i.e. don't dynamically alloc shared data unless you are prepared to handle all multi-proc ownership issues.
The idea that I can be presented with a problem, set out to logically solve it with the tools at hand, and wind up with a program that could not be legally used because someone else followed the same logical steps some years ago and filed for a patent on it is horrifying.
- John Carmack
UpdateWindow just sends the WM_PAINT message to your app, it doesn't actually cause painting to happen. basically painting happens whenever your app has nothing else to do and your app gets around to processing the WM_PAINT message. that's not going to happen in the middle of a function (unless you're doing something like an old-school Message Pump between statements).
but, basically, there is no "erase" functionality. there is only draw. if you need to erase drawing A, you have to draw what was there before you drew A.
The most obvious reason for a new article to be deleted is that it did not pass moderation (i.e. was not considered to be of suitable quality for the site). Common mistakes include poor grammar, inadequate explanations and posting code snippets which duplicate MSDN content.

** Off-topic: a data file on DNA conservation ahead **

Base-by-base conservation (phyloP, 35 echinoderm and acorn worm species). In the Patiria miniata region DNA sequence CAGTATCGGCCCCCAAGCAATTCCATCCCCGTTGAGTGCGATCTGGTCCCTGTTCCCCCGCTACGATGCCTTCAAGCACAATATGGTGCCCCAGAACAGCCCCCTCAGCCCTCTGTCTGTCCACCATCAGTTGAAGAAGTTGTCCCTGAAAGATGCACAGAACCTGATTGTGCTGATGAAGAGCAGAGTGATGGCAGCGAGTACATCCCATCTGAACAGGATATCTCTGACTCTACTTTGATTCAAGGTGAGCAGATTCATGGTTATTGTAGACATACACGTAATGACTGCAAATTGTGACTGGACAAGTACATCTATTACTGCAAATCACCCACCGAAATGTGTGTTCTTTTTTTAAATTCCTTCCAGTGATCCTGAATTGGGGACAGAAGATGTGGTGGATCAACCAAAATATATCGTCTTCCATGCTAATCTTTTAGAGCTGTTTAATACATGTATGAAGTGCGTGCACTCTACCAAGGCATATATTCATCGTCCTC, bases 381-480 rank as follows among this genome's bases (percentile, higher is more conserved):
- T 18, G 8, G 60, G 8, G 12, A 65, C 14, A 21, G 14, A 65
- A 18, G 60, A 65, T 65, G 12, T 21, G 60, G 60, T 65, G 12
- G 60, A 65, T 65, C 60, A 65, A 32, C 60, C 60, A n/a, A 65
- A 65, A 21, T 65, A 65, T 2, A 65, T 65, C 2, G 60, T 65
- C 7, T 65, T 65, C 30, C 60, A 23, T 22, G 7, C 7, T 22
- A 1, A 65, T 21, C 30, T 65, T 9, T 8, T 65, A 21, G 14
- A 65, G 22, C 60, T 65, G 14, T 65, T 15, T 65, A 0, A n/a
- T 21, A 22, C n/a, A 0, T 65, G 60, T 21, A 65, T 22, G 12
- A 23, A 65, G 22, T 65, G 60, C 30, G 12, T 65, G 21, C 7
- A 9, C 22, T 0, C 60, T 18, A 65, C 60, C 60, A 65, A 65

That being the case, I would suggest taking a good look at the article (you did keep a copy, didn't you?) and working out how to improve it. As a guideline, take a look at highly rated (say over 4.5) articles on the site to ee what is expected.
Once you consider it up to par, feel free to re-submit it.
My article was also deleted. I was hoping to use it as a future reference as well. God damn this site. It suck balls. Their article search is also FAIL. When you try to browse through articles, you'll see that the pages go on to infinity. I'm going to boycott this site now. I thought my articles would be able to help developers in the future too.
and i suspect, as David Crow notes below, that you're mixing Unicode and ANSI strings. GetPrivateProfileStringW is returning a wide char string, but NextSection is a char* pointer (not a wchar_t*), so it's only looking at one byte at a time:
GetPrivateProfileStringW gives you this:
n\0a\0m\0e\0 ... a NULL after each letter